The typical answer is "almost everyone." But that may not be the case this time.
A steep yield curve arises when long term rates are higher than short term rates. The higher, say, the 10-year rate over the 2-year rate or the six month rate, the "steeper" the curve (reflecting interest rates at different maturities) is said to be.
The most immediate beneficiaries are the banks and other financial instutions, because they "borrow short" and "lend long," which now means "borrow low" abd "lend high." The "mother" of all bank bailout programs (before this one), took place in the early 1990s when the Federal Reserve "engineered" a steep yield curve to help banks and savings and loans that had been ravaged by bad mortgages (sound familiar) and bad emerging markets loans (less familiar).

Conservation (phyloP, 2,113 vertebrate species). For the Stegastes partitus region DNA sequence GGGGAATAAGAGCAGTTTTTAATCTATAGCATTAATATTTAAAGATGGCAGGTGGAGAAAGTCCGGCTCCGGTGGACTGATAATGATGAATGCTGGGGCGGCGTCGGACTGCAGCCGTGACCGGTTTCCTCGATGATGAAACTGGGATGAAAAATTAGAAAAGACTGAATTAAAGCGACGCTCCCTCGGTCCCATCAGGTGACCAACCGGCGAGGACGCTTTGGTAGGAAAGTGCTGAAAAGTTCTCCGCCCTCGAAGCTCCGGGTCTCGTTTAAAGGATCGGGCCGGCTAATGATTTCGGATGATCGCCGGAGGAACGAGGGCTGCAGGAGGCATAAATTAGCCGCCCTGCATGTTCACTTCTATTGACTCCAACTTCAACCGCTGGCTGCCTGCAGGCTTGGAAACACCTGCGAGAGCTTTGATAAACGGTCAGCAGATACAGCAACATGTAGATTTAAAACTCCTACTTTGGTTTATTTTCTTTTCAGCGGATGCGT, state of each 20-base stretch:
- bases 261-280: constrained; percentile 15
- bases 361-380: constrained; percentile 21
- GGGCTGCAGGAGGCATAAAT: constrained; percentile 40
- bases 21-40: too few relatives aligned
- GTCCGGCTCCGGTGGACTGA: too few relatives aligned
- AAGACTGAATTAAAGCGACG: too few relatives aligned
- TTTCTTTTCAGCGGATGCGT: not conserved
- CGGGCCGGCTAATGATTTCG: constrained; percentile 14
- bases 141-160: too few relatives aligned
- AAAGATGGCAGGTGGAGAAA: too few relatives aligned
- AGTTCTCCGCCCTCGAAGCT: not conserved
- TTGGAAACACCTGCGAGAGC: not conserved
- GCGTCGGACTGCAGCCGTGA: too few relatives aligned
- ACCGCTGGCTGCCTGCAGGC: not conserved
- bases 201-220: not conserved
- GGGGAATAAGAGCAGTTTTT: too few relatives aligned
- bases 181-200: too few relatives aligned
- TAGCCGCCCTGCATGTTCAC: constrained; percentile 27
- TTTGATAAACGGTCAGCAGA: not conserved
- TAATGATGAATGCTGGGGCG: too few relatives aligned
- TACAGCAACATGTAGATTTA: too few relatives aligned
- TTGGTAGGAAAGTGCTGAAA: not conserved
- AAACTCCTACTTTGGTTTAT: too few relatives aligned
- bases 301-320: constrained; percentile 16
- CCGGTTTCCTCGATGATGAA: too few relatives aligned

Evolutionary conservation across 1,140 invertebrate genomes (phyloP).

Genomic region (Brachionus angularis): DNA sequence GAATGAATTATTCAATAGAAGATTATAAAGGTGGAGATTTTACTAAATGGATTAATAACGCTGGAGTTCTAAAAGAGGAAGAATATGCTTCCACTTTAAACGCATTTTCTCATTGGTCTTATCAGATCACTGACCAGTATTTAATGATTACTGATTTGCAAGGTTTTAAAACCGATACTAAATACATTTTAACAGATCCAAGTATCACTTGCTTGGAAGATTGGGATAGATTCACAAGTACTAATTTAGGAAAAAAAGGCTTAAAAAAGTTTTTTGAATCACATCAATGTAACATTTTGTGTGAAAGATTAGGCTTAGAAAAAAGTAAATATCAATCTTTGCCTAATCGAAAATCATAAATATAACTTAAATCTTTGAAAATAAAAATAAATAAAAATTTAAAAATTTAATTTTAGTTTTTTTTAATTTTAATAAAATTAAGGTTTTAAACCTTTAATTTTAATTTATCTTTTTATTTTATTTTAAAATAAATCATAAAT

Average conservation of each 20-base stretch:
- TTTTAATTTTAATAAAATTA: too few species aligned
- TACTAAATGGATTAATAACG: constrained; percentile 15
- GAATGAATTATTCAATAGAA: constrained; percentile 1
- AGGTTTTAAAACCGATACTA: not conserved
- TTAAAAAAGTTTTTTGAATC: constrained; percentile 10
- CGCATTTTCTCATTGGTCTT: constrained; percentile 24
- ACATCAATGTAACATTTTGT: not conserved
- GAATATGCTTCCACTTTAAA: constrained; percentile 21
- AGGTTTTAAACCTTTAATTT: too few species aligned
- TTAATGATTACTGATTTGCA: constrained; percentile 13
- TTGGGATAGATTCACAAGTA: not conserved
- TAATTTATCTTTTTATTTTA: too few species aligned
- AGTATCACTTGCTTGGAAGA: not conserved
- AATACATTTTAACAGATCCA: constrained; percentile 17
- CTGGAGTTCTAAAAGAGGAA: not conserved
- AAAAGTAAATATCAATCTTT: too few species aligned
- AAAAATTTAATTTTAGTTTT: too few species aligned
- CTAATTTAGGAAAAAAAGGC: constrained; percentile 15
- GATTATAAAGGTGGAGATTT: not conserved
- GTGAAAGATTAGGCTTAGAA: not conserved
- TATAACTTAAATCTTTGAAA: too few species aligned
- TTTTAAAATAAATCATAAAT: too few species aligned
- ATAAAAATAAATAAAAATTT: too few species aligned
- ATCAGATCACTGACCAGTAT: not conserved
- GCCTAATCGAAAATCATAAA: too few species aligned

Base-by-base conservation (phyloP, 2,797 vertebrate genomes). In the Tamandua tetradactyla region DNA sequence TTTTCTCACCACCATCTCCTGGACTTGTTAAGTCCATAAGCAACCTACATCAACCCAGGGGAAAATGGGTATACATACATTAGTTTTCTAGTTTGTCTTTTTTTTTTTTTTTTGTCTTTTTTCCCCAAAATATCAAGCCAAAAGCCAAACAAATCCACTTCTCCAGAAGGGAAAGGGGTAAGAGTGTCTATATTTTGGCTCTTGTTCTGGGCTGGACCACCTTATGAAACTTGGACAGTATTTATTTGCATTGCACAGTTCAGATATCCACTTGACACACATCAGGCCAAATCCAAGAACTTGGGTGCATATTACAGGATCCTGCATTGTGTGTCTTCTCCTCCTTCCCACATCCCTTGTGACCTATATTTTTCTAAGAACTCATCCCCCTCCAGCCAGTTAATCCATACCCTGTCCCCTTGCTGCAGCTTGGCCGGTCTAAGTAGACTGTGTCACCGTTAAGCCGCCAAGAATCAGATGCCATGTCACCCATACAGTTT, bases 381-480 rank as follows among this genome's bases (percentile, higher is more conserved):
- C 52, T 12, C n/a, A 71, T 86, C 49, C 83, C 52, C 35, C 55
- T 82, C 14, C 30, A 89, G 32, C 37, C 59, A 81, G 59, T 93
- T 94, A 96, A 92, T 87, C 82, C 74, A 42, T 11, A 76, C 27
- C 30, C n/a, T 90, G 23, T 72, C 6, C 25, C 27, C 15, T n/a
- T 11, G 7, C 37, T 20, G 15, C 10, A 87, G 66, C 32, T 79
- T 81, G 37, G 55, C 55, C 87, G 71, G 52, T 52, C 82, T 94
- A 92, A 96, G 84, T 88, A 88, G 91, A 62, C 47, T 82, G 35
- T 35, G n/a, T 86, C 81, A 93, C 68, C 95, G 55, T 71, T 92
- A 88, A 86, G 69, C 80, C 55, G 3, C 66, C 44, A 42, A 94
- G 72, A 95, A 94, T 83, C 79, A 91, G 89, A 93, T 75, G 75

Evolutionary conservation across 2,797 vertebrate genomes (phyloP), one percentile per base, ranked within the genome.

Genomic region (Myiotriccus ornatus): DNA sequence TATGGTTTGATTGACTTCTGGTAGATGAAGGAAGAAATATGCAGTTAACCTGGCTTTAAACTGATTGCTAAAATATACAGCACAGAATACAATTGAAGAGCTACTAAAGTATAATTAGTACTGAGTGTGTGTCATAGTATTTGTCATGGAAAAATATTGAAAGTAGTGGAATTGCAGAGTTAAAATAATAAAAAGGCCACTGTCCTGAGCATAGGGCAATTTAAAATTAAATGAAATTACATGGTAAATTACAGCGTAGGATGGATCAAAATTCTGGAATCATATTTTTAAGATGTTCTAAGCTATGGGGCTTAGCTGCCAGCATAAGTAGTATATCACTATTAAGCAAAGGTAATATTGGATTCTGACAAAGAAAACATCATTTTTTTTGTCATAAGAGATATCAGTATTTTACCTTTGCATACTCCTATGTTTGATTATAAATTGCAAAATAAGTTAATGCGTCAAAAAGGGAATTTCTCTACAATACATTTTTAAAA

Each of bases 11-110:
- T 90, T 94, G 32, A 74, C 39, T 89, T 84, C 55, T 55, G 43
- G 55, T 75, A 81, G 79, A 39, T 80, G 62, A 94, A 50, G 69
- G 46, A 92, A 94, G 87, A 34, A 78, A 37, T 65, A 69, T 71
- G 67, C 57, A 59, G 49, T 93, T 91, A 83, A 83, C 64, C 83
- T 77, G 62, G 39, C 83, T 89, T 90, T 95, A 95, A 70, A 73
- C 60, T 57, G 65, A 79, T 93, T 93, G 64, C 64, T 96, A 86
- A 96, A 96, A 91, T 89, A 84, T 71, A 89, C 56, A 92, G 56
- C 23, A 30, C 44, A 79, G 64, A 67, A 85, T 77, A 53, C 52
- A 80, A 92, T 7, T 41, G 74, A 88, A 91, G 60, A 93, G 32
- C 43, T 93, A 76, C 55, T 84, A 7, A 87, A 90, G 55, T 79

Usually that's a good sign for manufacturing. That means that they can borrow low now, to build new capacity in anticipation of rising demand down the line. The problem is that might not hold today. Rising interest rates basically hurt home owners, especially those of fixed rates, who have to spend more of their money on homes, and less on other items.
But the greatest beneificiaries may be China. They have been selling long-term Treasury bills when rates were lower (and prices higher), and moving the proceeds into shorter-term instruments (raising their prices, but to a lesser degree, because of lesser "duration.") Then they can buy longer term paper at higher rates when it comes time to roll it over.
The moral is, the steep yield curve helps some groups more than others. And these are not necessarily the groups that Washington wants to help.